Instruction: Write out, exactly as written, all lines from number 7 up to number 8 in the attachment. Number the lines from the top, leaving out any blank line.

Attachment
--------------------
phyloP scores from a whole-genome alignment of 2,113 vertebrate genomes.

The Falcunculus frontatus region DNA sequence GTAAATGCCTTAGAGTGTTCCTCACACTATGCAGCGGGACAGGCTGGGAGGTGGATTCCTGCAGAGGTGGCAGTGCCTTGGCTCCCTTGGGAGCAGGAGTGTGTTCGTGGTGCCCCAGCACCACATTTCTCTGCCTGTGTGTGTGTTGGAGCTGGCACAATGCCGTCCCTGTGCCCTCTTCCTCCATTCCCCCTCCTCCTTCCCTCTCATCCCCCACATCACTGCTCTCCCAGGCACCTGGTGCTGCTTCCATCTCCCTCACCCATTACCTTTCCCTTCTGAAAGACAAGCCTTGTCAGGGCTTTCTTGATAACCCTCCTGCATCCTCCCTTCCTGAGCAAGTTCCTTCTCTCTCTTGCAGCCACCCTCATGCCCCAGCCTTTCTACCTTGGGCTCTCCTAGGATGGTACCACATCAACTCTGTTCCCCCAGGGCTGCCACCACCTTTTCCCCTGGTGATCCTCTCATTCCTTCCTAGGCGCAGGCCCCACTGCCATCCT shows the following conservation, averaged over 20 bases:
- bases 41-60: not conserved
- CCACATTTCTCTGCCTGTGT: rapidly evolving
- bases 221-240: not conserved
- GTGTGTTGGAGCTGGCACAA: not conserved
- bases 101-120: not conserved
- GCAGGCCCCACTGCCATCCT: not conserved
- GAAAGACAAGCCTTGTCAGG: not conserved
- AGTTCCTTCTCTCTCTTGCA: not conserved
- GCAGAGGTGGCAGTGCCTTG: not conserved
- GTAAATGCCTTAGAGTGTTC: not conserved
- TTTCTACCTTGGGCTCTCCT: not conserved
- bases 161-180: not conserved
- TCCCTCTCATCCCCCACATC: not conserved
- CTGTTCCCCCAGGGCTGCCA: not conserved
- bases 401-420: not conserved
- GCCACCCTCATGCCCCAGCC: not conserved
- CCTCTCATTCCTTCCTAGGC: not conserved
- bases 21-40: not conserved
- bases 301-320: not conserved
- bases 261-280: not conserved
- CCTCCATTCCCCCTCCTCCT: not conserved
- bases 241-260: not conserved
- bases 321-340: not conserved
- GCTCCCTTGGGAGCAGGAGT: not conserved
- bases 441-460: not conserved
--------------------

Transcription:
- bases 101-120: not conserved
- GCAGGCCCCACTGCCATCCT: not conserved